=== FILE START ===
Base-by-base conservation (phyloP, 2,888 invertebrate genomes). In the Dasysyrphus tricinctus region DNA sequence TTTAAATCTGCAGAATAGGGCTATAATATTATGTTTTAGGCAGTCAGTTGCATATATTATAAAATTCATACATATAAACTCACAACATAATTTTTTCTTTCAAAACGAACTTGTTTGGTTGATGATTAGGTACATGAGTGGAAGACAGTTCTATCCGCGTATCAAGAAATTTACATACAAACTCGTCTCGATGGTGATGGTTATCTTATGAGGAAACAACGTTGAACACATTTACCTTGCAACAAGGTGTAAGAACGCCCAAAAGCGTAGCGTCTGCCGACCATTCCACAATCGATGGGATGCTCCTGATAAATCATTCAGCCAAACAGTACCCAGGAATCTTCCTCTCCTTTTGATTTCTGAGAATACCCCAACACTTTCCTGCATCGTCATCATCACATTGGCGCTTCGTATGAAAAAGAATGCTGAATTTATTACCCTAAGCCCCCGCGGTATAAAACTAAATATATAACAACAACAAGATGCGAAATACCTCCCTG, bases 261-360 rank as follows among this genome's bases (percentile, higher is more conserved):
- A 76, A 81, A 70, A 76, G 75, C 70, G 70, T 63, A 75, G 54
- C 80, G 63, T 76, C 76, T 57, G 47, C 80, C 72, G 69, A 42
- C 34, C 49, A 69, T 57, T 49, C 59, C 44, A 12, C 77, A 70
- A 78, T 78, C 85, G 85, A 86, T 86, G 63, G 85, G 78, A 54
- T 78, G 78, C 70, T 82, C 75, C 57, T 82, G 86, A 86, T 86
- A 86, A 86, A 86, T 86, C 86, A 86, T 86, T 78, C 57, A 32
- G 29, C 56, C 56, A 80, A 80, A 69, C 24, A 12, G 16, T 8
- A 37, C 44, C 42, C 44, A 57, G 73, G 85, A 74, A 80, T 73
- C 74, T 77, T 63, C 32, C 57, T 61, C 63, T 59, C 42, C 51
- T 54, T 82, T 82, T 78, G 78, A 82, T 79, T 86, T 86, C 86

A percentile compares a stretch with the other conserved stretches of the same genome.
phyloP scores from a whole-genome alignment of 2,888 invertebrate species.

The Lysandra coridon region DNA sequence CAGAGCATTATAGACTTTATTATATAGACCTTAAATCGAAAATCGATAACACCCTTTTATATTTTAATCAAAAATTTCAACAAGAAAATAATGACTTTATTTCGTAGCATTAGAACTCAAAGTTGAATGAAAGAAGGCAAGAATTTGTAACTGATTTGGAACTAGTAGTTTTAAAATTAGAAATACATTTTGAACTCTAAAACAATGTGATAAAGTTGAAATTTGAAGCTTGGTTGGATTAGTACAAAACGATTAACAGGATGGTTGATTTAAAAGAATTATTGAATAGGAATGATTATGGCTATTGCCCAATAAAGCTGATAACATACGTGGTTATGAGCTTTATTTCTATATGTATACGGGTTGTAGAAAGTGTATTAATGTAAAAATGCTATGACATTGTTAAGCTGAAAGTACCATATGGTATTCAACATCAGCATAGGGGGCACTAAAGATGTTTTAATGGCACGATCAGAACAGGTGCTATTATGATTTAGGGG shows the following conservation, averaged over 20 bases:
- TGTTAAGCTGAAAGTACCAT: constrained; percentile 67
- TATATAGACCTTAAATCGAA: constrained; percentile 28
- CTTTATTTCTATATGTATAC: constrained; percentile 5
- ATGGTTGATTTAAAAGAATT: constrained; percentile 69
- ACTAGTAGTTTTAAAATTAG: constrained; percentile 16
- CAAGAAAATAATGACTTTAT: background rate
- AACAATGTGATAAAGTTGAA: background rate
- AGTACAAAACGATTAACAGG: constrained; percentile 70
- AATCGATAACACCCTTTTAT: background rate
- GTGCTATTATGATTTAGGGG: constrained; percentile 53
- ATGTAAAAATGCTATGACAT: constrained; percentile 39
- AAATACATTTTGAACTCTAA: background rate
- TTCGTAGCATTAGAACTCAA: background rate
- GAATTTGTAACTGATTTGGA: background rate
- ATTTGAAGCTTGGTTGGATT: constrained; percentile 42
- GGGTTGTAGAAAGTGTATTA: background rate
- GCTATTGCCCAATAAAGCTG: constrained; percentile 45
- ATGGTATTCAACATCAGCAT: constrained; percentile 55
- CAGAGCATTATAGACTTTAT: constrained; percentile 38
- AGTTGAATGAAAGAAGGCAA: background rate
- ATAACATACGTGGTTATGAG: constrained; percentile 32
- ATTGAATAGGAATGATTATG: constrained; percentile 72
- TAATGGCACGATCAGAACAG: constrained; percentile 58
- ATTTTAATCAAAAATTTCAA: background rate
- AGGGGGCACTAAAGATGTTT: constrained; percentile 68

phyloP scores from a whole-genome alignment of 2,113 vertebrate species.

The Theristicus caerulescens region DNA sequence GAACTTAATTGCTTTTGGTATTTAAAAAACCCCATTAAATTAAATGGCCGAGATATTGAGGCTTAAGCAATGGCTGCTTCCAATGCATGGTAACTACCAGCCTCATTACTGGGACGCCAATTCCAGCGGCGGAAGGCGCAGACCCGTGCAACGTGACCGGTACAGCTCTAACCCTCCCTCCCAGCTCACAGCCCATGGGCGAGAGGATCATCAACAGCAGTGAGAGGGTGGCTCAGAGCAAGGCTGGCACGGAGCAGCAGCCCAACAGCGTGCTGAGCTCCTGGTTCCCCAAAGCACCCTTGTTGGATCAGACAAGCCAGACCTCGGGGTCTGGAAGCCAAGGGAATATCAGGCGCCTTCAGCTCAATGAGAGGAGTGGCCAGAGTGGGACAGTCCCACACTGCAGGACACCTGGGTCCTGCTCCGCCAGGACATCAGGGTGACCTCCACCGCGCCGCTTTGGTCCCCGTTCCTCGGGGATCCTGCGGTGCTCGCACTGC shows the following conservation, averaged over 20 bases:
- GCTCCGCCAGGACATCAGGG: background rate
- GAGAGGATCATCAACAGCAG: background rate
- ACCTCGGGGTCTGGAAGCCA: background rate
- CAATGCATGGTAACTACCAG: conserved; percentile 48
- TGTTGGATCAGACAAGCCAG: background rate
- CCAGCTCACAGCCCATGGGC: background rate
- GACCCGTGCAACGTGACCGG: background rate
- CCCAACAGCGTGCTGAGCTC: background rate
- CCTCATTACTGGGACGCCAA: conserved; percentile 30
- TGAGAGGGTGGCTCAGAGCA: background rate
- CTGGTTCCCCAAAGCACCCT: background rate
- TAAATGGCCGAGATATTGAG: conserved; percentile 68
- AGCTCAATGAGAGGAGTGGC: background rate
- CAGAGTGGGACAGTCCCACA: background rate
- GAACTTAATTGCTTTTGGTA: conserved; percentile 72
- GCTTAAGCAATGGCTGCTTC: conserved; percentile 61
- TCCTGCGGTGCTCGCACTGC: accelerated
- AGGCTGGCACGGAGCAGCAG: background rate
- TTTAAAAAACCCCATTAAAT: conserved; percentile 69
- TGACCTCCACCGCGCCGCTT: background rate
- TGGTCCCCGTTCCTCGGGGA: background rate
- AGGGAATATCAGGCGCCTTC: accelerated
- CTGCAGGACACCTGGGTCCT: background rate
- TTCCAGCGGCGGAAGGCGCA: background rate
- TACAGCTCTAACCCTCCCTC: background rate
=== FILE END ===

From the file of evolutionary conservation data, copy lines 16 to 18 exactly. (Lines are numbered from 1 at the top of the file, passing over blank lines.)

- TATATAGACCTTAAATCGAA: constrained; percentile 28
- CTTTATTTCTATATGTATAC: constrained; percentile 5
- ATGGTTGATTTAAAAGAATT: constrained; percentile 69